Novo Nordisk CEO: Don't scapegoat pricing pressure. Better drugs grow anyway

Novo Nordisk, like its rival drugmakers in diabetes, is still grappling with the pricing pressure that’s assaulted the business for a couple of years. That’s the bad news. The good? Pricing isn’t the be-all of growth. It’s portfolio.

That’s how CEO Lars Fruergaard Jorgensen sees it, after a quarter of solid growth, a guidance raise for the year and payer negotiations that so far have yielded important stability in two key commercial formularies.

“It’s important to not only focus on price,” Jorgensen said in an interview, pointing out that Novo sales grew 7% in the first half of the year, “a year when we have seen a price decline.”

“If you have a strong portfolio of products you can still go out and drive volume,” he added. “You can prioritize products with a slightly higher clinical profile,” such as Novo’s newer basal insulin Tresiba, an improvement over its old standby Levemir.

Tresiba has ratcheted up its fraction of that increasingly tough field to 8.5% from 5% at the beginning of this year, executives said during the company’s second-quarter earnings call. And it expects to hit its goal of 10% by year’s end, despite an FDA delay on updating its label with new safety information.

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Another example? Recent developments in the GLP-1 class. Last week, GlaxoSmithKline said it would pull its weekly med in that class, Tanzeum, as it reworked its branded portfolio to prioritize its most promising products. That’s one drug that’s been priced lower than its rivals to no avail.

There are clear differences among the GLP-1s, Jorgensen pointed out, including varying abilities to lower blood glucose and effects on body weight; Novo’s Victoza, for instance, has proven to aid weight loss to the point that a higher dose of the same molecule is now approved to treat obesity.

“The launch of GLP-1 products relies a lot on efficacy ... so they are more differentiated, and those products that have not had the best clinical profile have played more with price,” Jorgensen said. “You have two efficacious products, Trulicity from Eli Lilly and Victoza for Novo, and those are the two products doing the best in the market.”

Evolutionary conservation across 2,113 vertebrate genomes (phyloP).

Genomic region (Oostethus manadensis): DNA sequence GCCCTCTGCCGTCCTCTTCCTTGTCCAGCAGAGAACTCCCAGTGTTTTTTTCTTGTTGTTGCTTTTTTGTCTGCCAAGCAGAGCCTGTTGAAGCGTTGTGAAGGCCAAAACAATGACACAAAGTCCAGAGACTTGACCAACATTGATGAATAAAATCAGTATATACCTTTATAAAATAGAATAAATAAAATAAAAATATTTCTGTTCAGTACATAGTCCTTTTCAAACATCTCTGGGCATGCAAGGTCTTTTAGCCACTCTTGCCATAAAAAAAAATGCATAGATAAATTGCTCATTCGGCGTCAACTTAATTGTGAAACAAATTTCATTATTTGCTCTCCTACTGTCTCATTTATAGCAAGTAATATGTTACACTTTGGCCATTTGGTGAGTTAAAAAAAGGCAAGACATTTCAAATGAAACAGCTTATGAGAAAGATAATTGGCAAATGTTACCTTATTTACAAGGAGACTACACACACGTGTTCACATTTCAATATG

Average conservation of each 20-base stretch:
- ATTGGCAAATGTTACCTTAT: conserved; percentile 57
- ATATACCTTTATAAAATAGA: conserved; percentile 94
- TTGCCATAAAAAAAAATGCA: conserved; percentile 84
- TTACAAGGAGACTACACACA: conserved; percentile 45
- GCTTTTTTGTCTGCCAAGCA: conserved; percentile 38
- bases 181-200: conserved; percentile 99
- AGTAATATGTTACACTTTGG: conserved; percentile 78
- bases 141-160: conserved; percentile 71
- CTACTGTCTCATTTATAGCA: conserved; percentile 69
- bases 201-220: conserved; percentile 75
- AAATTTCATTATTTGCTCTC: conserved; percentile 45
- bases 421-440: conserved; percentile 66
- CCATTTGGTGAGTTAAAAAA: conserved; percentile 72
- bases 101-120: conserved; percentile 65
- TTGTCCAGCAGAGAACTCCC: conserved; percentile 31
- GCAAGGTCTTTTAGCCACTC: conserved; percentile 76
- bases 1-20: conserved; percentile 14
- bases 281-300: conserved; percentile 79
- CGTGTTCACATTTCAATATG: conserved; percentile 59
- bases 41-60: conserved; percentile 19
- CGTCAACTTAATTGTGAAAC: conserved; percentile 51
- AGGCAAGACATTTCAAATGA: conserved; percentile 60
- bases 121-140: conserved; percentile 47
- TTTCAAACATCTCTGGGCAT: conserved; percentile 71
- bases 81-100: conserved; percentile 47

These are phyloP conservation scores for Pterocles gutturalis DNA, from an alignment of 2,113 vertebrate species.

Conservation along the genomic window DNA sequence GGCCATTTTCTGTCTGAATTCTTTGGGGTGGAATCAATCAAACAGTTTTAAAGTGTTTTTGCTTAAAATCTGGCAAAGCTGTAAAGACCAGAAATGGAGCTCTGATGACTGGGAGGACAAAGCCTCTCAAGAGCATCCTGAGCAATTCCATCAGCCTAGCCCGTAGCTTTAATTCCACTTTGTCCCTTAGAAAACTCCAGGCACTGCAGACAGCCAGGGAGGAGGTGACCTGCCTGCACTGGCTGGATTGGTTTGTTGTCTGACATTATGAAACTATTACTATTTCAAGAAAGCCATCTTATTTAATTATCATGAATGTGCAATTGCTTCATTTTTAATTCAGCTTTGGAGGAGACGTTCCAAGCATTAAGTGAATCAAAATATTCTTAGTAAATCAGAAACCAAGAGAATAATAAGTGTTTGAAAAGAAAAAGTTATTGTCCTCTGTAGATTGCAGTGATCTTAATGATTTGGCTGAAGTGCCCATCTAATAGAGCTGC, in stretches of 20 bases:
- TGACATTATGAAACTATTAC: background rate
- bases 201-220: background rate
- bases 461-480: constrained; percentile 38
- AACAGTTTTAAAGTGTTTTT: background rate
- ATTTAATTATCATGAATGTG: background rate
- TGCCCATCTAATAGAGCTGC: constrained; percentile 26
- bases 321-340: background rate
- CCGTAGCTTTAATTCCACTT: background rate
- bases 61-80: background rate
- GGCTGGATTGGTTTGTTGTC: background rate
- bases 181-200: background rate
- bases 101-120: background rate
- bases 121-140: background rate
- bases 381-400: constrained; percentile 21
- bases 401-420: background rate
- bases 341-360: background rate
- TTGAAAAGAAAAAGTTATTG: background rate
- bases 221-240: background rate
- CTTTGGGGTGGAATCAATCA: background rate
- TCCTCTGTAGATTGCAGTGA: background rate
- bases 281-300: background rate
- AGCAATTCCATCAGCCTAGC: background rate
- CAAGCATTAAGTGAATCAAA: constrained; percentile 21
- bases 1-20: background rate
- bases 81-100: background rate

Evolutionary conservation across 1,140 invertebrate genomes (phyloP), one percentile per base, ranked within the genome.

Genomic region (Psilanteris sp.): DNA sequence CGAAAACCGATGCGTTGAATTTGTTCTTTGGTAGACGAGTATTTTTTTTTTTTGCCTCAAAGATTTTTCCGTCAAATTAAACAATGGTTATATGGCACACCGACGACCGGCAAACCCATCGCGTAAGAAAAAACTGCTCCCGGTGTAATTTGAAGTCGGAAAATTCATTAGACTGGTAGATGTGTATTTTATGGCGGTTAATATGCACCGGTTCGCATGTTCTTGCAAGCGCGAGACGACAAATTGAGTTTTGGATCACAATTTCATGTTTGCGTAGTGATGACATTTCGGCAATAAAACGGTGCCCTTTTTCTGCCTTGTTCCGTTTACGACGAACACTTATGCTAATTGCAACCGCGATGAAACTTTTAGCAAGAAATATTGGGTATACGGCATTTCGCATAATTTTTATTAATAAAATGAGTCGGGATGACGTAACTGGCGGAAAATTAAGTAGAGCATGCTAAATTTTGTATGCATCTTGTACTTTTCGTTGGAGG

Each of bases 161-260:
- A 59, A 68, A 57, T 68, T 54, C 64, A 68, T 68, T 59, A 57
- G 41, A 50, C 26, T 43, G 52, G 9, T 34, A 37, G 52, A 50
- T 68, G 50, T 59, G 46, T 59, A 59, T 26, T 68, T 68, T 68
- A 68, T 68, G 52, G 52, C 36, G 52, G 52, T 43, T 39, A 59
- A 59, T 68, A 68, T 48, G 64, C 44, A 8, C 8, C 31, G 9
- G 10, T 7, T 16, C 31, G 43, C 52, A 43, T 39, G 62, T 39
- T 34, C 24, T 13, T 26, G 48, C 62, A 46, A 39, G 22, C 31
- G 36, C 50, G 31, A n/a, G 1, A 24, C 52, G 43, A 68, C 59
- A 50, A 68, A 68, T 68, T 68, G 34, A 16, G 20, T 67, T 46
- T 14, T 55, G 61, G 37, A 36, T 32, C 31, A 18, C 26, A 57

And luckily for Novo, that’s a growing market. The company’s predictions that overall GLP-1 growth would offset competition from Trulicity—a weekly-dosed rival that’s proven a feisty share-stealer—are proving true so far. Victoza, Novo’s daily GLP-1 med, has seen its share dwindle to 46%, but sales grew 21% in the second quarter nonetheless. The company’s follow-up med semaglutide, also dosed weekly, is due for an FDA decision date later this year.

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Overall, Novo’s diabetes sales swelled by 11% for the first half—9% in Q2—and the good outweighed the not-so-good enough for Novo to raise its 2017 guidance. The Danish drugmaker now expects sales growth of 1% to 3%.

One setback was the FDA’s decision to expand its review of a label update for Tresiba, putting off a decision on that potential boost to next year.

“It would have been easier if we gotten Switch data on the label,” Jorgensen said during Wednesday’s earnings call, referring to two trials showing a lower risk of hypoglycemia for Tresiba than Sanofi’s long-dominant Lantus. But FDA rules will still allow medical liaisons to talk with doctors about the data, because it’s peer-reviewed, he added.

The delay Novo chalked up to the FDA’s decision to pull in data from two Switch studies as well as the earlier Devote study, at a time when the agency is considering expanding the focus of diabetes drug labels beyond the gold standard measure, hbA1c, which tracks blood glucose over time.

“They are now voicing to go beyond blood sugar control and one of the most obvious targets is hypoglycemia,” Bernstein analyst Ronny Gal relayed in a Wednesday investor note.

Gal noted Novo’s overall reticence on 2018 contracting—apart from the comments about formularies from CVS Health and Express Scripts, which stayed “stable”—as negotiations, particularly in Part D plans, continues. His take is that discounting pressure continues as well.

“Novo can stay silent but we expect 2018 contracts to have been tough,” Gal said. “Novo may not be giving details but there was ... really no reason for payors not to push for further discounts. ... We suspect the 2018 pricing trend will be as bad as 2017.”

To Jorgensen’s point about pricing—and, perhaps, Gal’s—Novo said Wednesday it would no longer offer that sort of guidance. The announcement triggered questions from analysts, who wondered how and whether Novo would stick to its guidance for 2018 and beyond. The answer? Yes. The answer to requests for quarterly estimates? No.

“It would be nice if we provided detailed guidance for individual quarters, but life is not that good for analysts yet,” Novo CFO Jesper Brandgaard said dryly.